Nicholson: I feel so good. I feel like, I feel better than I ever have. It’s a career, and it finally feels like a career. You have low moments and you have high moments, and I feel like what I’ve been given the opportunity to do in the last couple of years has made me feel more settled and more secure and confident in the work that I’m doing now and that I will continue to do.
There’s so much in this business that’s just about perception, and you can be doing good work forever. But until people see you in that movie with those people, they don’t want to give you opportunities.
So I feel like there’s just been – it doesn’t feel major, but there’s a little shift in perception which will hopefully lead to just continuing to do good work.
Tavis: If you were going to pick a film project to be noticed in, you picked a good one.
Nicholson: I know.
Tavis: You have to feel really good about the fact that here you are, days away from the big show, and this movie, “August: Osage County,” is up for some, got some good award nominations.
Nicholson: It’s been – yeah, I’ve said that to people. I’ve come close to a lot of movies over the years that usually I’m like, it’s me and the person who gets it, basically. (Laughter) The person who gets the job.
So if I had a dream one that was actually going to, like, work, this is the one. Waiting as long as I had to do it feels good. I feel like I’m right where I’m supposed to be.
Tavis: But what do you make of why that film has, in fact, connected so well with audiences?
Nicholson: I saw the play on Broadway when it was there six years ago or so, and I just think the story is amazing and the writing is incredible. It’s a movie about grownups, which feels exciting too.
There are so few of those being made now. I feel like so much of what is out there is for kids and people in their twenties. It feels like a story about people who have lived lives, and the heartbreak of that. I think it’s refreshing.
Tavis: Let’s not forget “Masters of Sex.” When this series was first about to start, a couple of my producers were like, we should take a look at this and do something with it.
I kind of glanced at it and I’m going to be frank; honest confession is good for the soul.
Nicholson: I agree.
Tavis: I slept on it initially. I slept on it.
Nicholson: Like this: (snores) Like it bored you to sleep? (Laughter)
Tavis: No, not fell asleep like – no. I slept on it, I didn’t acknowledge, I didn’t pick up soon enough -
Nicholson: Got it. Okay.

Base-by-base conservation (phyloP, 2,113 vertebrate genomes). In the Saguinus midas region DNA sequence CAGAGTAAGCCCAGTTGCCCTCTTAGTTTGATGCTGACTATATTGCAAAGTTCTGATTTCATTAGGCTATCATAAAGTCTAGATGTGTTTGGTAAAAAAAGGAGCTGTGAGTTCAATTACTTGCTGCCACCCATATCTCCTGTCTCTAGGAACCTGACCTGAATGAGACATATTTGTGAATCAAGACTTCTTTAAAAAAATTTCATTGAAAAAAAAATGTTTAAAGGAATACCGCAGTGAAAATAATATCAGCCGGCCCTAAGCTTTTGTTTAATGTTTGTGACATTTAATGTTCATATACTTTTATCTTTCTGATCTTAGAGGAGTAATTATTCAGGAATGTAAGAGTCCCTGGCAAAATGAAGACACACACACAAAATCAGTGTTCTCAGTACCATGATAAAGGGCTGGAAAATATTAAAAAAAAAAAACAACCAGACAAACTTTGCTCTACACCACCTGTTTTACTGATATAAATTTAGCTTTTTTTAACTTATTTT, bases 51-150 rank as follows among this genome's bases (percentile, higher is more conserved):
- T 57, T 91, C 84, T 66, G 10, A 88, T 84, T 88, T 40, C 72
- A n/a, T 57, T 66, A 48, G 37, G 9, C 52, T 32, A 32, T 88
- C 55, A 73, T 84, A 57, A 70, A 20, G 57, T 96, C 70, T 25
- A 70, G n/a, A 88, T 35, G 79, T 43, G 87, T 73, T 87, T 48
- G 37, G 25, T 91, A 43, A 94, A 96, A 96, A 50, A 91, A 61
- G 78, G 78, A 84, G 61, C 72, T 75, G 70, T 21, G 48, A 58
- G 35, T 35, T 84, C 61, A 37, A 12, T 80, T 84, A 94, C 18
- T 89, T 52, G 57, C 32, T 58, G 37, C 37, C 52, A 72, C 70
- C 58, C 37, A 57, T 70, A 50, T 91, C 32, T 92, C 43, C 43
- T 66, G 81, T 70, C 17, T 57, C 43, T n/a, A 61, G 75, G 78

Tavis: – on how great it was going to be. Then I watched a couple episodes and I got pulled in.
Nicholson: Oh, good.
Tavis: Yeah, so -
Nicholson: How nice to be surprised. (Laughter)
Tavis: I want to answer your question honestly. I got pulled in.
Nicholson: Do you know what? That happened to me. That happened to me too, because I don’t always watch things that I’m in, and I was sort of, because I don’t like to do it very much.
But my aunt came to visit. It’s her favorite show. She made me watch it. I watched two episodes and then I was hooked also. (Laughter) But it took a couple episodes.
Tavis: (Laughter) So what do you make of why this is doing so well? These period pieces are working.
Nicholson: I know. I think it’s interesting subject matter. I think it explores these – I love the Allison Janney storyline and Beau Bridges. I think they’re amazing, and just sort of -
Tavis: It’s history, yeah.
Nicholson: – shining a light of what it was like then. And you get a little T&A in there to boot, and people are going to watch. (Laughter) Not my Ts or A, but there -
Tavis: (Laughter) Well, I’m staying tuned, just in case.
Nicholson: Just in case, on the off chance.
Tavis: Just in case, on the off chance, yeah.
Tavis: No, but the – (laughter) the Beau Bridges character, though, is really, his storyline is just woo.
Nicholson: He’s amazing. I think that whole storyline with the hustler, the guy hustler, I just found him to be fascinating and surprising and so moving.
Tavis: Well as you can see from this conversation, she’s in a whole bunch of stuff right now. We have finally discovered her.
Nicholson: Yeah. Twenty years to an overnight sensation.
Tavis: Twenty years in. (Laughter) Twenty years in she’s an overnight success.
Nicholson: I’ll take it.
Tavis: Yeah, you should, because you’re doing great work right now.
Nicholson: I appreciate that.
Tavis: You can check out “Masters of Sex,” you can check out “The Red Road” on Sundance. If you haven’t seen “August: Osage County” you’ve got just a few hours left, it seems, before the big show is on for you to celebrate what will happen on Academy Award night. But you’re doing some good work, Julianne, and we’re honored to have you on the program.
Nicholson: I appreciate that.
Tavis: Not your last time, I hope.
Nicholson: I hope not.
Tavis: I look forward to it.
Nicholson: Thank you.
Tavis: Bring -
Nicholson: I’ll bring these shoes every time.
Tavis: Bring those red shoes every time.
Nicholson: I will not come here without these shoes. (Laughs)
Tavis: I’m going to hold you to that. When you come back on again, I’m going to say, “Where are the red shoes?”
Tavis: All right. That’s our show for tonight. Thanks for watching, and as always, keep the faith.